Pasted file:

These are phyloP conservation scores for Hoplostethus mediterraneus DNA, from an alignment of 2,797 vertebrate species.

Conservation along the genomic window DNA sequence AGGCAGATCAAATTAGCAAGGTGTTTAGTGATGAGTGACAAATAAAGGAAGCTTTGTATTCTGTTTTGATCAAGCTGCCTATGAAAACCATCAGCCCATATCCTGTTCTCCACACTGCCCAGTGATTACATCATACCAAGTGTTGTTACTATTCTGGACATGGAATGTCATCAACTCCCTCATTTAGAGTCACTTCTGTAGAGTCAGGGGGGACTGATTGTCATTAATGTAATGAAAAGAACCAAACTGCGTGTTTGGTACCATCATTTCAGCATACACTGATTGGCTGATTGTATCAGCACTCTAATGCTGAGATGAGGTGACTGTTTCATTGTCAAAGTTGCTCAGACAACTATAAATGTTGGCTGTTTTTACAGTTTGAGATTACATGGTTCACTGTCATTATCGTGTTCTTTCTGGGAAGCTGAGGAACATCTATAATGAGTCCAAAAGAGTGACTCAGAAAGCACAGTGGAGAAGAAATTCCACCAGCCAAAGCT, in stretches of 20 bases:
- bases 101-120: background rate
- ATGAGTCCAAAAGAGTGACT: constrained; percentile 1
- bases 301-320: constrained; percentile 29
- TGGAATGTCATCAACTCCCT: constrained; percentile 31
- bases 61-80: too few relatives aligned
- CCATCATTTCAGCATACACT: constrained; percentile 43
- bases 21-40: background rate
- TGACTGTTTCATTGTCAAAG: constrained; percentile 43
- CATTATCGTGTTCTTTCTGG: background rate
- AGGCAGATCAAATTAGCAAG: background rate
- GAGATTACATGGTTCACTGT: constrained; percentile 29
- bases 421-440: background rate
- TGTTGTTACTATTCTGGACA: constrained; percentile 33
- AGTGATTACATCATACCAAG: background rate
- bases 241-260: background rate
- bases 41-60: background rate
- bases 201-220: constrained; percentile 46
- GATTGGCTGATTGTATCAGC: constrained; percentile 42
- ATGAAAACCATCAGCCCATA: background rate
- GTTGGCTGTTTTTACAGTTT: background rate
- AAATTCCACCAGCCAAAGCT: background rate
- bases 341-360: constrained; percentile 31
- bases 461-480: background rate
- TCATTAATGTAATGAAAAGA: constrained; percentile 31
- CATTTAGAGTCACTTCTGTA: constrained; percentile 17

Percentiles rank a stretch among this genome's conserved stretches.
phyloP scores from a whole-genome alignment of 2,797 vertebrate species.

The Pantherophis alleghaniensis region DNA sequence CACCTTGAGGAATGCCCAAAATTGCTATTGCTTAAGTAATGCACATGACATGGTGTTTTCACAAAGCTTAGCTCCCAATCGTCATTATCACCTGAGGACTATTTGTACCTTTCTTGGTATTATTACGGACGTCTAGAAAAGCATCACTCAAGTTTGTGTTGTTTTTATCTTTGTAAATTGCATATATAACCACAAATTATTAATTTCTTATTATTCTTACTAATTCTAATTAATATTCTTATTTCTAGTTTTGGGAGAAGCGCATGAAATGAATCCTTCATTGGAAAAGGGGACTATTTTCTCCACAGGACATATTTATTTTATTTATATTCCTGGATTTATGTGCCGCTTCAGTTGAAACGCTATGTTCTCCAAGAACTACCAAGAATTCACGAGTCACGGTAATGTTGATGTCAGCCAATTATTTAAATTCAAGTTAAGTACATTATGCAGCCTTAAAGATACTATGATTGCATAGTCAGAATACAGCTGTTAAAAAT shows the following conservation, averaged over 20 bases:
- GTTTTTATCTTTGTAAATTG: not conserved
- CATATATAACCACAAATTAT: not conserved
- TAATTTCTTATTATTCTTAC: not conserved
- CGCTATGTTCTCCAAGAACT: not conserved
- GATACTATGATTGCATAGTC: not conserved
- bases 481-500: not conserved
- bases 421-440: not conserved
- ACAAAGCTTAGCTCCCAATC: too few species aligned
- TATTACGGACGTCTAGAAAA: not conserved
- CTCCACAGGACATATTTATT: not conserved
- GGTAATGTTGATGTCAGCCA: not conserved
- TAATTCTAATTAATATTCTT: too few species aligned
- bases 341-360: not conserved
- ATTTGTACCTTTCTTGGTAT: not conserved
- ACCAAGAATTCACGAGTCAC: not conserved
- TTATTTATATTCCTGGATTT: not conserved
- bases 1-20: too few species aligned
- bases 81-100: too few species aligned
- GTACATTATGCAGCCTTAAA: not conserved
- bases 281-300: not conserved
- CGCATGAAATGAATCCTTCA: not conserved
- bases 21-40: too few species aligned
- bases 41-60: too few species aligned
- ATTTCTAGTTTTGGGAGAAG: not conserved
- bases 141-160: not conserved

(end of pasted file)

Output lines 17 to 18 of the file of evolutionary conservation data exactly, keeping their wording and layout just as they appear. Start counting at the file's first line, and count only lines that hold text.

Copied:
- bases 241-260: background rate
- bases 41-60: background rate